Monday, December 13, 2010


Life is about detours some days. You start out with the idea of having a lunch party at a good restaurant with 4 bottles of great wine to celebrate the end of one chapter in your life and the beginning of another, but only one friend shows as the others have plans, and then he has to go work-out, so then suddenly you find yourself heading down the highway to find some 'entertainment' in Kentucky, but the place just lost their liquor license, the heat's off and the girls are late. Bummer.

So at least the cigars are good but the Corona sucks and 90 minutes later there is still no show and the audience is getting restless. And the thought of a $100 shower dance in a 55 degree barn is not the original vision of how the day would go when you awoke two hours before sunrise.

So whenever you hit a roadblock, get out the map. You get back on the road and head home to a warm meal with your friends and family, break out the 95 Cos D' Estournel and relax by the fire. And light up one more cigar.

Sunday, December 12, 2010

My Home Away From Home

The link is to just one of the many Bistros in the neighborhood on Rue Commerce in the 15th near the Eiffel Tower, which is my new home away from home. No, I have never been to the top of the Tower, but everyday I see it when I walk around and even when miles away I can see it, so I can always find my way home as it is a beacon. And the Champs de Mars is a wonderful place to walk around in warm weather with grass and benches and is popular with children, bike riders, tourists and young lovers, I have been told. You can even pick up souvenirs there if you wish. Cincinnati is a great small town but for some reason I am drawn back to Paris and this neighborhood. Not sure if it's the strange currency, the wonderful food, the quirky language or the love of life.

The 15th is not a tourist destination but rather a neighborhood where Parisians live. Except for the Tower and the River and a little statue that looks a lot like the Statue of Liberty, there isn't much to 'see', but if you live there you will find everything you need. Shops for cheese, wine, meats, chocolate, ice cream, hardware, stereos, rugs, milk, bread, and a Farmers Market under the Metro line. And there are at least 4 stations in my neighborhood so you can travel throughout the City in less than 30 minutes for $2. And many places to eat and after 5 trips in one year I have barely scratched the surface for places to dine, but have also had many wonderful meals at home too. Because it is not just a place to visit, it is also a place to live.

Apartments are not cheap but life is rich. The 15th is not one of the 'hot' neighborhoods so there is value here and a history and everything you want, so you don't need to travel far, once you make the short 8 hour flight from CVG to CDG. Then you can relax and start living. And if you need some cream for you coffee or a fresh baguette for breakfast baked fresh that morning, you slide outside, walk two blocks and practice your new language, "Je voudrais une baguette et une tarte aux framboises, SVP." Because I always try to come back with more than what's on the list. It gets noticed. And is appreciated.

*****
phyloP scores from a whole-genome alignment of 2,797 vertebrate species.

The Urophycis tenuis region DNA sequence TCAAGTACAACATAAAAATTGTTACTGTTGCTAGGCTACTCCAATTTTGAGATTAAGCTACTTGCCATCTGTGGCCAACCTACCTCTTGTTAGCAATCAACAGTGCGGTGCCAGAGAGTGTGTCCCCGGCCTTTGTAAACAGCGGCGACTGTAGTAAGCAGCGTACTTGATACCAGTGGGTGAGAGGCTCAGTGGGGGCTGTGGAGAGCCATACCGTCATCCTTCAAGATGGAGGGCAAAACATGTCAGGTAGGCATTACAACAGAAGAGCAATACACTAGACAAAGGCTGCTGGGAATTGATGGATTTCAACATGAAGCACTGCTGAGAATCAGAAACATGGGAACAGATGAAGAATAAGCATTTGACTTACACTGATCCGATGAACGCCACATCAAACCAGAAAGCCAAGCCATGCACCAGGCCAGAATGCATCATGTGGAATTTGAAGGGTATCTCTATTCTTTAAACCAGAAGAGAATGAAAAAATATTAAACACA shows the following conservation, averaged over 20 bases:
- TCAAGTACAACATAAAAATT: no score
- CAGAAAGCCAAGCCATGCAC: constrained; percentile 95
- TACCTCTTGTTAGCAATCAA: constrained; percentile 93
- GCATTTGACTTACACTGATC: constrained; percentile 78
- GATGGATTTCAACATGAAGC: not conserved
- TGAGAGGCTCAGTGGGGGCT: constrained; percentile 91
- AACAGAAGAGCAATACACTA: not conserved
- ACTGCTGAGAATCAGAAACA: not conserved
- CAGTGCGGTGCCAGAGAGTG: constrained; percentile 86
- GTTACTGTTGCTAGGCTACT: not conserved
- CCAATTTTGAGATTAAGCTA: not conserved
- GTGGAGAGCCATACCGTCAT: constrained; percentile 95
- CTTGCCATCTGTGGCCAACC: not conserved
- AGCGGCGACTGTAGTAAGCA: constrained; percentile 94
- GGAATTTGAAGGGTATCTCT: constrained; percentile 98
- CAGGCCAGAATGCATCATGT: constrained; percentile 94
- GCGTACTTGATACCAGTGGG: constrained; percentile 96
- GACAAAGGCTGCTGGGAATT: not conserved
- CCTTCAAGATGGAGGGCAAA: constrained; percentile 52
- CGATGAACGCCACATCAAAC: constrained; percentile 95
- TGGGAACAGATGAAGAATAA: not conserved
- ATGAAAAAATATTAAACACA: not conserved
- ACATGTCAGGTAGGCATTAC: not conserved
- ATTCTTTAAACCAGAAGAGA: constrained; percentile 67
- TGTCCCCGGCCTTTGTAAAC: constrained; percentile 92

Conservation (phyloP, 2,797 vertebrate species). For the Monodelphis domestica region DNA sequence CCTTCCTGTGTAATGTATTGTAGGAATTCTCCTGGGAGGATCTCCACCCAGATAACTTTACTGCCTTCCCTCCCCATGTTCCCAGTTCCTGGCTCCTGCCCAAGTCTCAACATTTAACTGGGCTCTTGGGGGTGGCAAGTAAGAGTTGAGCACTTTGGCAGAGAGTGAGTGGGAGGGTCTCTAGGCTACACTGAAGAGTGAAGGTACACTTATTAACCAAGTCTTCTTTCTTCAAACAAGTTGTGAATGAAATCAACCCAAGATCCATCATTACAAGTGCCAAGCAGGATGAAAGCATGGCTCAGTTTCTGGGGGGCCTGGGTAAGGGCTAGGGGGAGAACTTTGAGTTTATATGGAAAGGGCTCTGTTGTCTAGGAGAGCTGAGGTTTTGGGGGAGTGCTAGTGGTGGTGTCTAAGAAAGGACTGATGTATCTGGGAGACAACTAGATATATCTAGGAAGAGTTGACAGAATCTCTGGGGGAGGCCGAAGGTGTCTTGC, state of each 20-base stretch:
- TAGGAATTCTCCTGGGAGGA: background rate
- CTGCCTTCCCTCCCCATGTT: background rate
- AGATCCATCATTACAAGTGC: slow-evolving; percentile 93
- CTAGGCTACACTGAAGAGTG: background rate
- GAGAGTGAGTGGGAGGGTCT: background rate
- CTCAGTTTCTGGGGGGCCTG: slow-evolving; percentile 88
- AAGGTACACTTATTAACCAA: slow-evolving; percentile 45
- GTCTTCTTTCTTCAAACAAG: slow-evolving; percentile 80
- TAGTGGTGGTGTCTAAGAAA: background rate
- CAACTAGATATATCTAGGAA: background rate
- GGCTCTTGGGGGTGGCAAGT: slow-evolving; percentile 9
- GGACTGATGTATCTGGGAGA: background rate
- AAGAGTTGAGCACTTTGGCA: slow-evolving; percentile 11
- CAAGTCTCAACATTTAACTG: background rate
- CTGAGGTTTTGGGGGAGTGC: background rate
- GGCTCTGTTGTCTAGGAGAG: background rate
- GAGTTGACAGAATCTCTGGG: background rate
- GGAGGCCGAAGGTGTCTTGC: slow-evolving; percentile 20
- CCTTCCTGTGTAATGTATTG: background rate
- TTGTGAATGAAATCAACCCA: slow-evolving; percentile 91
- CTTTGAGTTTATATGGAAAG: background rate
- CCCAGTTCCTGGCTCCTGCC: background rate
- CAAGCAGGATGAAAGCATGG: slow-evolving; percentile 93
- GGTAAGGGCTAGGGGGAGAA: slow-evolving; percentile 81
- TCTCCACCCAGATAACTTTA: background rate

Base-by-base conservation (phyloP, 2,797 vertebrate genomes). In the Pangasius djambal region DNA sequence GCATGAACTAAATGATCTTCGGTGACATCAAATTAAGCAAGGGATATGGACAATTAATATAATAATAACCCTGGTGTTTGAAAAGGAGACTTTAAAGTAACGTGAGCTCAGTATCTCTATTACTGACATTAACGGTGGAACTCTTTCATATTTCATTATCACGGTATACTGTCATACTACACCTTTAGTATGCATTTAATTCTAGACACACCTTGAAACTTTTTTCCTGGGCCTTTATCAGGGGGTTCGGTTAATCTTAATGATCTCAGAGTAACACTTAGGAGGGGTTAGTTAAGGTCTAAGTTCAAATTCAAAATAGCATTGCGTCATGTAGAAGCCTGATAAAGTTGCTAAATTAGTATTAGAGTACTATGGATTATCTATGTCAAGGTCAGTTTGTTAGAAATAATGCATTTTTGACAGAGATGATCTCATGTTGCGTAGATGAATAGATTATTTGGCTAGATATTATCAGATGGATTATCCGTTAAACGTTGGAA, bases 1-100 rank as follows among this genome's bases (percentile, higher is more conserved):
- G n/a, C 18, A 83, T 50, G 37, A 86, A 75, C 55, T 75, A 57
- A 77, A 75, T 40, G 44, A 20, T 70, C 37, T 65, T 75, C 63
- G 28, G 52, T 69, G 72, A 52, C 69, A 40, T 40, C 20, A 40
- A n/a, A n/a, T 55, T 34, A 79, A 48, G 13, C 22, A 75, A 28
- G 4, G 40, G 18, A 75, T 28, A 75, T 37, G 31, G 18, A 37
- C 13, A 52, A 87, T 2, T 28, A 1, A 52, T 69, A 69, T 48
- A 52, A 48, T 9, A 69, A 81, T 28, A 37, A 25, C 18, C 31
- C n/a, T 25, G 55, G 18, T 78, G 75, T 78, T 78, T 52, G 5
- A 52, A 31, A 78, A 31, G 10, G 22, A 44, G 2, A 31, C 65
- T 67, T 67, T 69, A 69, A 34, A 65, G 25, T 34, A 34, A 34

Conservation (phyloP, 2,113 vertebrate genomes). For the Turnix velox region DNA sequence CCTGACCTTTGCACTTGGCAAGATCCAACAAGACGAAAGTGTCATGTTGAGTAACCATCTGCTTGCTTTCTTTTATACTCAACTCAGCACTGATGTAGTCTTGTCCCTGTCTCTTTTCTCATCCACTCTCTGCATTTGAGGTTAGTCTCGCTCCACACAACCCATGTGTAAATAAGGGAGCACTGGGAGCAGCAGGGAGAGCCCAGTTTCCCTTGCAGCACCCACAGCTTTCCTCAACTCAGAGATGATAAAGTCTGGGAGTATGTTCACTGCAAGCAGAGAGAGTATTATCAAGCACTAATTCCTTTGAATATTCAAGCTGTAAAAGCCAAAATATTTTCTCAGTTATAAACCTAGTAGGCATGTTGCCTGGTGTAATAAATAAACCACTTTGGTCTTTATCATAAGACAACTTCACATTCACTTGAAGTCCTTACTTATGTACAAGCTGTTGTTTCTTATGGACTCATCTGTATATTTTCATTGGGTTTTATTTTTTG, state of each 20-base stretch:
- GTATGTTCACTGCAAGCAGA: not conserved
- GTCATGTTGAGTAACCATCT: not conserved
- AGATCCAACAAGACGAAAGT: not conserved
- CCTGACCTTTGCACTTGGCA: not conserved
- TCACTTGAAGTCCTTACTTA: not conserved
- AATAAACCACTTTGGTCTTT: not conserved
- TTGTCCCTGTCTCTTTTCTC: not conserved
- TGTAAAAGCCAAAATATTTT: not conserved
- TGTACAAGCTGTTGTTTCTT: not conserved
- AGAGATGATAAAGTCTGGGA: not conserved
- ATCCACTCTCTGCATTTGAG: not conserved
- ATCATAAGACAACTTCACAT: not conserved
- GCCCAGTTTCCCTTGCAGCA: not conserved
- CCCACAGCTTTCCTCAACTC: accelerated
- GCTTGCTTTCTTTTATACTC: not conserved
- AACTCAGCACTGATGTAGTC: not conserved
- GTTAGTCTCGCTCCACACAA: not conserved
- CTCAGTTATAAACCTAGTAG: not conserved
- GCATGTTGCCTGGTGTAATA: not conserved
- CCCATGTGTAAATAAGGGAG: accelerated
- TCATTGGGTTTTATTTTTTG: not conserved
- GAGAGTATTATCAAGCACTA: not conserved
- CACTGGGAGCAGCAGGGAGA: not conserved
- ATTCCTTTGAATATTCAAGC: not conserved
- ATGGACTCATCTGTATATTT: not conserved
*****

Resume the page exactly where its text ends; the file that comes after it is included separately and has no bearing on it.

Le Cafe du Commerce (not Le Commerce Cafe, which is fine for a quick cafe and breakfast) is a classic, old world Restaurant on three levels with standard food. I don't dine there often, but they will sell you beautiful oysters to-go from Normandy with names like Omaha and Utah Beach, which resonates on a different level for us Americans. They will shuck them for you and give you one to taste as you wait while thinking of the American sacrifices on those beaches 65 years ago. You can taste the brine of the salt water as these oysters were pulled from the cold Channel waters the day before. You taste the ocean and think back 65 years and make a note that you must visit there and see the beaches yourself and give thanks for the bounty. And the sacrifice. It is only a few hours away by the TGV, so you make a promise to go.

So, if you are in the neighborhood, stop in and I will show you around, but my French is weak and I am a newcomer. People have lived here for thousands of years and will no doubt for many more. But I am beginning to learn my way around my new home and I can show you the many sights and sounds and smells and tastes that keep drawing me back here. And fair warning, it will draw you back also.

Why Do You Travel?

I travel like everyone else in that I want to see new places and have new experiences. But more importantly I go to learn and bring that wisdom home.

Little things like how to cook mussels. One day at lunch at L' Avant Comptoir, the tiny wine bar near the Odeon station in Paris, I saw clams served out of a teapot and began chatting up a new ex-pat acquaintance, an Italian married to an American, and he gave me the scoop. "The mussels are better. The trick is to pull them off the heat after 30 seconds of hard steaming. And don't add water."

Well, I went home, bought a teapot, and cheated by adding a splash of wine, some garlic and butter, because everything in life goes better with wine, garlic and butter. I do have an old habit of putting my own spin on everything. And in my experience everything is better with wine, garlic and butter. Think about it. The results were fantastic, so now I have three 'go to' dishes when entertaining, beyond the grilled bone-in Ribeye steak and Texas style Chili.

So I travel to learn and one is never too old to learn a new recipe, or to learn to make a better life, or to have better relationships. On the eve of turning another chapter in my life, I look forward to the next one, and the future is bright. You learn from your mistakes and keep your eyes open to better ways to succeed. And the teapot mussels are proof.

But I still can nail a wine/food pairing. And that's an old trick.